Blogging is a weird game. As a blogger, you share your ideas, experiences and stories with the world. You never know who’s going to read it. For me that’s part of the fun and beauty in blogging. Perhaps you inspire a colleague to start writing, or a friend to look at things from a different perspective. Or, even better, you reach a complete stranger, and brighten up their day, or teach them something new. It doesn’t matter what you write about. Whatever it is, as a blogger, you try your best to craft posts that are somewhat engaging.
Sometimes this works.
Oftentimes it doesn’t.
Knowing how readers respond to posts, by visiting, viewing, liking and even commenting, is perhaps not the most important part of keeping a blog, but a part that I find interesting. In my job as an ecologist, I usually try to identify patterns in numbers, so maybe that’s why I can’t stop looking at them.
Now my readership is relatively stable in terms of visits and views, and has been since I started daily posts almost one and a half year ago.
There have been some shifts in how visitors got here. Pretty much zero people come directly to my website. Most people are clicking through various other media platforms. I only share on Twitter, and this initially was my main source of readers. I assume that those people were mostly people I knew. Then around the one-year mark, a transition took place. Twitter viewership went down by quite a bit, say 60 percent. At the same time, my viewers from the WordPress reader went up, and more or less filled the void left by my friends who got bored of me rambling.
WordPress also has another statistic that I find interesting. The origin of the viewers that you attract to your page. As expected, being Dutch, most of my viewers initially were from the Netherlands, but this quite rapidly shifted to German, the country I now live in. Makes sense, doesn’t it? I guess these are still the people that know me to some degree, either through work, friendship, or Freisingian gossip.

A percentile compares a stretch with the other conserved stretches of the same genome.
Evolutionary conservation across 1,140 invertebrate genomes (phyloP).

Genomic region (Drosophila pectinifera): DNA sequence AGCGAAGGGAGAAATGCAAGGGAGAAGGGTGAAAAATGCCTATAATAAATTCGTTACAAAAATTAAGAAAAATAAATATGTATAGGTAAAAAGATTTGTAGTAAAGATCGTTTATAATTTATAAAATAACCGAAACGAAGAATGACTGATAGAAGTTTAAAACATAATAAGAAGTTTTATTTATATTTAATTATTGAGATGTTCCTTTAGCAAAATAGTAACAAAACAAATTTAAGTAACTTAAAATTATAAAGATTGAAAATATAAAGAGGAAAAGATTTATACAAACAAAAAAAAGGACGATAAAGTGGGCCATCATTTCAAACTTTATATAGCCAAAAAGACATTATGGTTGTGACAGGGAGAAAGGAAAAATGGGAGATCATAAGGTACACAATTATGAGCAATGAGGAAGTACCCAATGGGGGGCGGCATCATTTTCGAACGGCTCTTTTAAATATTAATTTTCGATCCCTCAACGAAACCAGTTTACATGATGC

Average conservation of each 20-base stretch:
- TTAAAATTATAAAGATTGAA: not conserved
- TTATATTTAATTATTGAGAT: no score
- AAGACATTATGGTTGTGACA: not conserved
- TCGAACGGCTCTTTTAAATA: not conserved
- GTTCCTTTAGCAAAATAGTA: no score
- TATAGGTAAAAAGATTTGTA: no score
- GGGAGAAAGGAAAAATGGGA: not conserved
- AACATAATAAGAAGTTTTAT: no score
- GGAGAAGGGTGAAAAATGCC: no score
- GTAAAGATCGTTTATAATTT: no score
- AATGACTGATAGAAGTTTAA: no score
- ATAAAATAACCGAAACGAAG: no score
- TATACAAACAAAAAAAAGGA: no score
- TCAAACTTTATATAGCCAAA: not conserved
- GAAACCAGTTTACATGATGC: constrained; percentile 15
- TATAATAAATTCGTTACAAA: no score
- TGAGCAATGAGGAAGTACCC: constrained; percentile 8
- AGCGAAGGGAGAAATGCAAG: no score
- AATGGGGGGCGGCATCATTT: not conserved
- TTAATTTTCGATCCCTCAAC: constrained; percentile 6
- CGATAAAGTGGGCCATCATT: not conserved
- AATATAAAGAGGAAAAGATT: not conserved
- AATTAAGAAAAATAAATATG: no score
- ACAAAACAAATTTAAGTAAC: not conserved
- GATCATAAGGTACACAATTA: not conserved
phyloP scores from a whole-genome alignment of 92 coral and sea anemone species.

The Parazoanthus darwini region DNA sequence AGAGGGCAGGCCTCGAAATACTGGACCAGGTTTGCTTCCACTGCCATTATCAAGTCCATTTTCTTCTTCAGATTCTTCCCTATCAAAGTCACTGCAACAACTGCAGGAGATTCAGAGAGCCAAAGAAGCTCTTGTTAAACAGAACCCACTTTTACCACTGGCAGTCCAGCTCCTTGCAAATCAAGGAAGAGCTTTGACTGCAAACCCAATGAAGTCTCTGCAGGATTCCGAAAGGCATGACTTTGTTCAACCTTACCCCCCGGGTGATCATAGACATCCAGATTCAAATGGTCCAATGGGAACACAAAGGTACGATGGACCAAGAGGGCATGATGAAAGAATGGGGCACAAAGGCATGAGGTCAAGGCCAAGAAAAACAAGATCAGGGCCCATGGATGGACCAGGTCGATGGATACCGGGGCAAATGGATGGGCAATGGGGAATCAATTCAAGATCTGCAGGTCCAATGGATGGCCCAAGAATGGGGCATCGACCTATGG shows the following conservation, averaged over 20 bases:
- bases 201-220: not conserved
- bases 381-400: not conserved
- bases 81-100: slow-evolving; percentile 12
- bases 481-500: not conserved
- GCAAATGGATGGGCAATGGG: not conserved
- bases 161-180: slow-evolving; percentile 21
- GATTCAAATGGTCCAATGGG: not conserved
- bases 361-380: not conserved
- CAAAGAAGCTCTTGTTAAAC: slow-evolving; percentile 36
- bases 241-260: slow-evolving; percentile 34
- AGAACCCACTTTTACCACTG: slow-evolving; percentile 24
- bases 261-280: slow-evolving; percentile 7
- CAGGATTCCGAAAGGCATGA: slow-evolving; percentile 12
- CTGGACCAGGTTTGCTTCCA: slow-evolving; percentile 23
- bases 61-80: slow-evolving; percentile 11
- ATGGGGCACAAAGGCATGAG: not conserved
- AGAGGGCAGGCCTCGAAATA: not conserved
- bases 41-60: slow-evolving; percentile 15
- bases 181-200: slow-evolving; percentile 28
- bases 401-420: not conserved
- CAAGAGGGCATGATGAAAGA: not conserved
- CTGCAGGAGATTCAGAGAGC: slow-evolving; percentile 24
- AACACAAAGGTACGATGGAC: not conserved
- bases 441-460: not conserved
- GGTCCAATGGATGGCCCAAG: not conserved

Because I usually write in my blanket fort while I’m waiting for my son to sleep deeply enough for me to be able to escape the room, I mostly post at the same time of the day.
This week was a little different. First of all, I have been sick on the couch without much else on my hands. Second, I wake up at 5.30am since a week or so, for no apparent reason. I don’t mind at all, to be honest. I just go to bed earlier to make up for it. It turns out that mornings are beautifully quiet – usually without kids bothering me – and give me another, maybe even better opportunity to write my blog.
So this week, I posted blogs at different times. I wasn’t sure what would happen, as by now I was almost convinced that most daily readers were the same people.
Honestly, I was quite surprised when suddenly most of my readers were from Sweden, the UK, the US, and Portugal. These countries usually do not make it to the top four. Again, my reader numbers didn’t change. The same stable number, but apparently a different audience.
It makes sense, of course, with different people – especially in different time zones – being active at different times. I suppose this is true for both Twitter and the WordPress reader.
Now, I’m thinking… Probably my blog could reach a whole lot more readers if I played around posting times, posting on different time slots each day. Obviously another option would be to spam everyone three or four times a day on Twitter, but to be honest, I’m already worried that on Twitter one post a day is too much. Twitter folk rarely engage, like, or RT, leading me to think that they cannot care much, or blogs are too long for their tweet-adjusted attention spans.
When do you read? Let me know in the comments below!